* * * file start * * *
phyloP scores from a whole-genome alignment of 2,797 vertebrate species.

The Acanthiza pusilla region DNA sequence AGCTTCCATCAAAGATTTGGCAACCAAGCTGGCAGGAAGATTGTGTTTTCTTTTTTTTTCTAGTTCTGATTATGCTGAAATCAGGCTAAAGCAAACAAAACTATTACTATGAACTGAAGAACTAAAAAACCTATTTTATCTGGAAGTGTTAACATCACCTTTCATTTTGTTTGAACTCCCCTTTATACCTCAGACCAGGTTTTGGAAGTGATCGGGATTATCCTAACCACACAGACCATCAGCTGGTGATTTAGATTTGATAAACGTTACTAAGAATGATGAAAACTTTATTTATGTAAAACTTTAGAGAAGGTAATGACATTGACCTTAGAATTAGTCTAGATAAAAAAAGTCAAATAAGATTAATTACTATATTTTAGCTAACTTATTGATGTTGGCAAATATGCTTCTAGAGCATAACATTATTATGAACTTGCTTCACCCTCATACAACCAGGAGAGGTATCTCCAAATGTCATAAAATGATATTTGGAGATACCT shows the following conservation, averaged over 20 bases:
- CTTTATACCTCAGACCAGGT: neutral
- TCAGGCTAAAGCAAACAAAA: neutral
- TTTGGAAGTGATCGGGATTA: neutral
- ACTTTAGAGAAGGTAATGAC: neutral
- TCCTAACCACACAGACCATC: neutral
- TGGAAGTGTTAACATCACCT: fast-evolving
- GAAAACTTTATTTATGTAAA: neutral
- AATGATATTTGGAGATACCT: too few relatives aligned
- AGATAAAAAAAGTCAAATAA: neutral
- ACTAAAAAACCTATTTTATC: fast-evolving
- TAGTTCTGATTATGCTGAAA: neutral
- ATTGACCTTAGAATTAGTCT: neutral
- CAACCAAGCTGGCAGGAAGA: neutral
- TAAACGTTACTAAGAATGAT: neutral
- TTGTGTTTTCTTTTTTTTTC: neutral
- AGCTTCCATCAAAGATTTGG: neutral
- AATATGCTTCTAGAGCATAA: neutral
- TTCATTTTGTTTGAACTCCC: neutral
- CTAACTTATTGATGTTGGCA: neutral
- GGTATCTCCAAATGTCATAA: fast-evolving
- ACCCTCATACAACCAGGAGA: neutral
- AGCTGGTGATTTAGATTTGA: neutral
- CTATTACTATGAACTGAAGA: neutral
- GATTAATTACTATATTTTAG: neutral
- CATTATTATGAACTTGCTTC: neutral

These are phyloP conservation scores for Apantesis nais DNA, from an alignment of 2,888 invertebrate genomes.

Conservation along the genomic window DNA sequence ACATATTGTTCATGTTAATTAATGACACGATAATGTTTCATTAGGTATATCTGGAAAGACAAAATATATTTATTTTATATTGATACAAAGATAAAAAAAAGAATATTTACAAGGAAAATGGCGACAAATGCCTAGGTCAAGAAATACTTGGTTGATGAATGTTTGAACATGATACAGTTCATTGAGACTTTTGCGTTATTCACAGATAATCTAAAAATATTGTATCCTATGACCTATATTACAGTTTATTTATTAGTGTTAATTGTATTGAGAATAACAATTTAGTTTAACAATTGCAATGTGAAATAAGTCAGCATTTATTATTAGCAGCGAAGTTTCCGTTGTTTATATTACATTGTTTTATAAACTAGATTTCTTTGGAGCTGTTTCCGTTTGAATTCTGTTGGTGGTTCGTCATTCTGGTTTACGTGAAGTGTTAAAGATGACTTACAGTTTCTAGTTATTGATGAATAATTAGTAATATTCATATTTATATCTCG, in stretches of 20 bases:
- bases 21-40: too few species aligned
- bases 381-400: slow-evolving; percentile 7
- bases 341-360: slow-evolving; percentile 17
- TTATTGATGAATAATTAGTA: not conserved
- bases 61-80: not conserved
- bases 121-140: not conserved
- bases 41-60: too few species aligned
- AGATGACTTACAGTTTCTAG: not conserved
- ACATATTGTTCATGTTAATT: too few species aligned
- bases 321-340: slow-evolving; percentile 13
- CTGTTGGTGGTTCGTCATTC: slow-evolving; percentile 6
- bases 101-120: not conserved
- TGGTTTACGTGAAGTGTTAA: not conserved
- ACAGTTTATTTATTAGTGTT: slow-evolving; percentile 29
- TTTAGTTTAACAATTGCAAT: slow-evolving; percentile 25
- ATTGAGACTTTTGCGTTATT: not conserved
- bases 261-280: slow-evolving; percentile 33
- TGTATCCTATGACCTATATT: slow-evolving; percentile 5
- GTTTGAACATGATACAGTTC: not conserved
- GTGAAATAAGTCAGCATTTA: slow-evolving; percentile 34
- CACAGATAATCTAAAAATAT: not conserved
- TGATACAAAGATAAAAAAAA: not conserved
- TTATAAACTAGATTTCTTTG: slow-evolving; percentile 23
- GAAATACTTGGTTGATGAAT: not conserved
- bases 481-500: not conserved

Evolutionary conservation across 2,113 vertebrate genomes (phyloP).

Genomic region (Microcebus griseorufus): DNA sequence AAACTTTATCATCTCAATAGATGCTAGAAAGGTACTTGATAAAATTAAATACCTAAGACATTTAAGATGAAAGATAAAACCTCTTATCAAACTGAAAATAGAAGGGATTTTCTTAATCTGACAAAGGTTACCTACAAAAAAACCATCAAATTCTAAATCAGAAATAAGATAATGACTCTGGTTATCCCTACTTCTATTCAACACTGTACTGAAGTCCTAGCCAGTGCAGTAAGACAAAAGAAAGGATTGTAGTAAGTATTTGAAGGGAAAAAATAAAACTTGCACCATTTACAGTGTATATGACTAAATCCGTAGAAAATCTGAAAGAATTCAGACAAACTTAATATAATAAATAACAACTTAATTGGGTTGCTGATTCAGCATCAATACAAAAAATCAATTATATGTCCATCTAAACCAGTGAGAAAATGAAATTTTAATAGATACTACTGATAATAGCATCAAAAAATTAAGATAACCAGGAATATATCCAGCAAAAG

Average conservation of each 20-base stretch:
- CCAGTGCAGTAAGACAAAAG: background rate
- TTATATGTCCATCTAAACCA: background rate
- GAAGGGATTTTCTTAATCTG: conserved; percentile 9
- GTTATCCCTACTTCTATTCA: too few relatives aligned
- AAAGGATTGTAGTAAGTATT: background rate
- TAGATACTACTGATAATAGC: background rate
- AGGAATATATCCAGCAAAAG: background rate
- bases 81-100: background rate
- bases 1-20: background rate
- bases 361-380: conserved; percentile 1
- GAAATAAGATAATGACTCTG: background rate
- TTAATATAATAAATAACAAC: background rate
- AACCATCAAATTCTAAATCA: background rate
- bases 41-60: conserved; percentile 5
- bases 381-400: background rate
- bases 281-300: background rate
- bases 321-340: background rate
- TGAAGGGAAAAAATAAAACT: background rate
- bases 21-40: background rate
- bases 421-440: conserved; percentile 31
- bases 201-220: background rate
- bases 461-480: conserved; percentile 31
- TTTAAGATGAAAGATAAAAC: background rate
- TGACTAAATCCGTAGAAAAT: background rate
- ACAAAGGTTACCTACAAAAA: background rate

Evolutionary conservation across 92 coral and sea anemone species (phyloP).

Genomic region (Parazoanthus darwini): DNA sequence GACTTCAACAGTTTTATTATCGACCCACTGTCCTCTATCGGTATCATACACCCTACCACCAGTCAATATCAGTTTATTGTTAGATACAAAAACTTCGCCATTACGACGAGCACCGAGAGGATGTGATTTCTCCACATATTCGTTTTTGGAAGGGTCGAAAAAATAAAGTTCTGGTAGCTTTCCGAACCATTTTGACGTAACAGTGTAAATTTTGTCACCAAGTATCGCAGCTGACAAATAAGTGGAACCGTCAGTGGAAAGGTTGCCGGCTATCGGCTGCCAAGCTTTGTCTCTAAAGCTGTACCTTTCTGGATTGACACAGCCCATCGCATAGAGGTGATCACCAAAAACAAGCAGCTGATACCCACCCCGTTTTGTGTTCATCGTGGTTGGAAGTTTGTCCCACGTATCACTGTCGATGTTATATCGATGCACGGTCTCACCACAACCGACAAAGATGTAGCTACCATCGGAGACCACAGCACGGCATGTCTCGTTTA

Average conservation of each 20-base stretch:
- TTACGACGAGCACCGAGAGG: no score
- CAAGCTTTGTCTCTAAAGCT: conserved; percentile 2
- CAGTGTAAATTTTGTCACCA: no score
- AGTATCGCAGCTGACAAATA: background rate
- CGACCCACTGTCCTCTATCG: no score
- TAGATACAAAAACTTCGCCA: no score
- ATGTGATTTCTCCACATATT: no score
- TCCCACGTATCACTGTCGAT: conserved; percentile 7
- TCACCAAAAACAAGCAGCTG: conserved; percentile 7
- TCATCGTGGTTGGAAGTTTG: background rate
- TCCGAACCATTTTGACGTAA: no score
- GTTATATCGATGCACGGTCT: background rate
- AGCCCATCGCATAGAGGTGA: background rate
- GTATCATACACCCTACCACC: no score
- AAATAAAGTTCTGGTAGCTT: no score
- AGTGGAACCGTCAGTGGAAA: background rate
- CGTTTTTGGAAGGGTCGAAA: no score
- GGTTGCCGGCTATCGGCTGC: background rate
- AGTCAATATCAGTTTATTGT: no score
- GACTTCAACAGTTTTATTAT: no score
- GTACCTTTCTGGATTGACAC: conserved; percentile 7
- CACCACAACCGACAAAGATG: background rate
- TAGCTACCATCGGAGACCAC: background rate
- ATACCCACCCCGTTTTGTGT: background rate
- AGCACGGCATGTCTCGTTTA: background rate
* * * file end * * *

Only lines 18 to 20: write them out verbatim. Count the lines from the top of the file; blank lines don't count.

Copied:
- AGCTTCCATCAAAGATTTGG: neutral
- AATATGCTTCTAGAGCATAA: neutral
- TTCATTTTGTTTGAACTCCC: neutral